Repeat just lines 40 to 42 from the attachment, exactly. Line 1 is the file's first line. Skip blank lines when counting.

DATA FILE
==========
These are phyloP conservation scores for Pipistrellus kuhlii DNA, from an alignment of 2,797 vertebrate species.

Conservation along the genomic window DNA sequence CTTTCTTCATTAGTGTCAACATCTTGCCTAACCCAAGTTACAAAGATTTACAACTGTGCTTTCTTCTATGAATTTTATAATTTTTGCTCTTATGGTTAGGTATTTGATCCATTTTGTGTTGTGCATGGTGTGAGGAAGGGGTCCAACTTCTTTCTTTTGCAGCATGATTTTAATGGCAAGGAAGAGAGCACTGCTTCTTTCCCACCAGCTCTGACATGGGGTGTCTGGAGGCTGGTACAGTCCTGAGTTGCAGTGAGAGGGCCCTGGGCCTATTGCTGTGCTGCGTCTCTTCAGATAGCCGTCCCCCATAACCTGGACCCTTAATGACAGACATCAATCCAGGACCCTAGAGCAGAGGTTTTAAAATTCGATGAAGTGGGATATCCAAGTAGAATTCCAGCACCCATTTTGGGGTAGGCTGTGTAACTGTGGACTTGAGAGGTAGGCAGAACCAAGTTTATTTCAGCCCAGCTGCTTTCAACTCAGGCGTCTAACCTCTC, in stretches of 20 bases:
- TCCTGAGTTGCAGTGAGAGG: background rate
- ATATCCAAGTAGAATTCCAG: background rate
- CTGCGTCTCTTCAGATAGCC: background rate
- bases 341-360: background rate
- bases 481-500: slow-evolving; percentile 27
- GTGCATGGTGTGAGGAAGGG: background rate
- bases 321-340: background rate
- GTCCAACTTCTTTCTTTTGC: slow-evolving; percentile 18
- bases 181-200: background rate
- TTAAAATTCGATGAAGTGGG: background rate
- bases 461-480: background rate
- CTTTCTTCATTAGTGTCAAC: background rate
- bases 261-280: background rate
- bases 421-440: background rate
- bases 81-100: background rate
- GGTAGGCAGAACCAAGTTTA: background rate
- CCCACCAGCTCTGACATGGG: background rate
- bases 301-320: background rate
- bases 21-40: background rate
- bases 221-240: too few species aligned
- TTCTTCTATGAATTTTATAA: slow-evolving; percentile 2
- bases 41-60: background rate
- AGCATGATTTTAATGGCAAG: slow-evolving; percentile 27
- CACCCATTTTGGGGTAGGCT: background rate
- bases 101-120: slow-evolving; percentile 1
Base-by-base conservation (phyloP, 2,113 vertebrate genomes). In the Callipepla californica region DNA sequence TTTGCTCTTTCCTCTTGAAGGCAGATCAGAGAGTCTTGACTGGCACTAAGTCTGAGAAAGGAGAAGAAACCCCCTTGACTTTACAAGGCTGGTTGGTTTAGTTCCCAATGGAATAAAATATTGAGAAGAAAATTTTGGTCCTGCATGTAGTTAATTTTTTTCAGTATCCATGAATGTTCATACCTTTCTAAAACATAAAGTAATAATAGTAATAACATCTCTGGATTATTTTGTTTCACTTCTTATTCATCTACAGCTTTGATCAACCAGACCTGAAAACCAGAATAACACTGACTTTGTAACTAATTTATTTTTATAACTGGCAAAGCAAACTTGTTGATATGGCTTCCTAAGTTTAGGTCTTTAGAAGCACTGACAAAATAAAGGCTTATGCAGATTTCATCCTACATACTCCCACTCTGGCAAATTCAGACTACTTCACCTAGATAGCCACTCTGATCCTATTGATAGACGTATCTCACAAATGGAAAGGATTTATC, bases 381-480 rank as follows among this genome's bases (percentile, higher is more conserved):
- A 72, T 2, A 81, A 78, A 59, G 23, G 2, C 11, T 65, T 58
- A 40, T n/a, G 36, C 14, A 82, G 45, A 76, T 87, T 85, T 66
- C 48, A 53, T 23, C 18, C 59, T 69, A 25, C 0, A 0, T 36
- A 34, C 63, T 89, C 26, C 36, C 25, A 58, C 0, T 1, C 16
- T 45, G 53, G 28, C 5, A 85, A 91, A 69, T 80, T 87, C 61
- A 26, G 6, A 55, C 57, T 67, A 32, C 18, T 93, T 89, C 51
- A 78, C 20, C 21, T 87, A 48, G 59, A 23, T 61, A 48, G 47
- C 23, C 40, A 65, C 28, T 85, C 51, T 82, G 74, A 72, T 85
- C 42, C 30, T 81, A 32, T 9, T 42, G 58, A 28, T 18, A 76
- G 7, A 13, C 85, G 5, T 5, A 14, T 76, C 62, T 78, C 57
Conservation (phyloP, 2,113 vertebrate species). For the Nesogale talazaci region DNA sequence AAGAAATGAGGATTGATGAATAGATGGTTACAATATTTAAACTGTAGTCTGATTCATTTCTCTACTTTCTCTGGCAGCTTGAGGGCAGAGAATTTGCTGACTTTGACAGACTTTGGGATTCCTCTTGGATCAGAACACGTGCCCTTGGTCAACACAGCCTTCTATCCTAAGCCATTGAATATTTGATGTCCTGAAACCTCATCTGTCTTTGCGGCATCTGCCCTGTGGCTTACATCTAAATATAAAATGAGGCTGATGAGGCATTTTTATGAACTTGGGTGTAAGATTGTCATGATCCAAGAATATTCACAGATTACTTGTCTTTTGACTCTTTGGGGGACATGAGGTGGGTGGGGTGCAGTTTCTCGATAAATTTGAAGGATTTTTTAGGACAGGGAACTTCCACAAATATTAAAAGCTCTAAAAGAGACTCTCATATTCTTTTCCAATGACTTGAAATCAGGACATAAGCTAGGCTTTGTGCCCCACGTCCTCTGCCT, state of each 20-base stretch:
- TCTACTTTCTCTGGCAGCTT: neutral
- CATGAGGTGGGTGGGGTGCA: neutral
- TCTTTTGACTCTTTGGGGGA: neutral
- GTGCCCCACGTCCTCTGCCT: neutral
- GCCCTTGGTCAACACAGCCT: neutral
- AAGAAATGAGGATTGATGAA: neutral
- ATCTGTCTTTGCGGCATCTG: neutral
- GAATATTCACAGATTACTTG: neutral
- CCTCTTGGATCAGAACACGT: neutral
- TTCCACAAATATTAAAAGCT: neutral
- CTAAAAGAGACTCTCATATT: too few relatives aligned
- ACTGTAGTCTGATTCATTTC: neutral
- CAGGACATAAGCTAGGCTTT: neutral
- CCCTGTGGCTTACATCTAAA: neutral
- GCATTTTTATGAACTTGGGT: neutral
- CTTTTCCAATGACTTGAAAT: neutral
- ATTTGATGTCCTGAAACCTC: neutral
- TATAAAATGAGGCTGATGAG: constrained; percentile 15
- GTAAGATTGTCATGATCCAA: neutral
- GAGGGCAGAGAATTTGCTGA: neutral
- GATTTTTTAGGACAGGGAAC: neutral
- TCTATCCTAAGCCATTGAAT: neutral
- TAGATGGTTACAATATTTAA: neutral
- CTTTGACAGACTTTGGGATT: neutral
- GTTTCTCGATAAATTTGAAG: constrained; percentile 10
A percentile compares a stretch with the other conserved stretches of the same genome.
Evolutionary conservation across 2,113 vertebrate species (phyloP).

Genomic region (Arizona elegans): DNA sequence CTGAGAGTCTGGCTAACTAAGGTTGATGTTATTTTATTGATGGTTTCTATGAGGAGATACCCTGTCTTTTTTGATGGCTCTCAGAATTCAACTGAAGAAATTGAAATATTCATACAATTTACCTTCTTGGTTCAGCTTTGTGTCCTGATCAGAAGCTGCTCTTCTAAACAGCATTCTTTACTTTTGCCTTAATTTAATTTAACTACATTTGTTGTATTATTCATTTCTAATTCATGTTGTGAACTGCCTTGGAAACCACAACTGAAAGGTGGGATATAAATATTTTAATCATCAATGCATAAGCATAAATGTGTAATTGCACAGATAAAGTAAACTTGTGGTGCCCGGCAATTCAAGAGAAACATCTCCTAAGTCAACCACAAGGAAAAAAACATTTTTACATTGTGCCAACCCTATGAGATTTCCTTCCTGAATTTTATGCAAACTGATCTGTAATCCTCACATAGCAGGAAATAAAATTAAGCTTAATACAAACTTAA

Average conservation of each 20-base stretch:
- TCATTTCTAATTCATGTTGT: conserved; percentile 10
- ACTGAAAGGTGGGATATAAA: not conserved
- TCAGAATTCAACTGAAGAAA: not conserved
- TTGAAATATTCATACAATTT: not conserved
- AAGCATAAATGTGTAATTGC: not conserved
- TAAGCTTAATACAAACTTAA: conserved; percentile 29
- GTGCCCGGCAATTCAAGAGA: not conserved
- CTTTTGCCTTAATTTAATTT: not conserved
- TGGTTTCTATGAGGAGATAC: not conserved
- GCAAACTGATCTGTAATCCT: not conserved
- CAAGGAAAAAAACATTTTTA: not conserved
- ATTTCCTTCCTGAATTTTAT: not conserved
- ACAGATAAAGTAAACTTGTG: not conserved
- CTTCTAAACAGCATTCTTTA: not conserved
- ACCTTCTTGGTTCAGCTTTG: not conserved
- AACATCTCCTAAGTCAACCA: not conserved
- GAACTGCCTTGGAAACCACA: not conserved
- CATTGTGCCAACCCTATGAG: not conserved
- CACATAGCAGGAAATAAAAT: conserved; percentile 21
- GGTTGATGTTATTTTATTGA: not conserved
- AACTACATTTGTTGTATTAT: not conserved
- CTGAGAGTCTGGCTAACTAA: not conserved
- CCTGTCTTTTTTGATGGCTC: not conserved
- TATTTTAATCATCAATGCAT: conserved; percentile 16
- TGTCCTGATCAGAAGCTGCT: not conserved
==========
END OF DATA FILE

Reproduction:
- TCTACTTTCTCTGGCAGCTT: neutral
- CATGAGGTGGGTGGGGTGCA: neutral
- TCTTTTGACTCTTTGGGGGA: neutral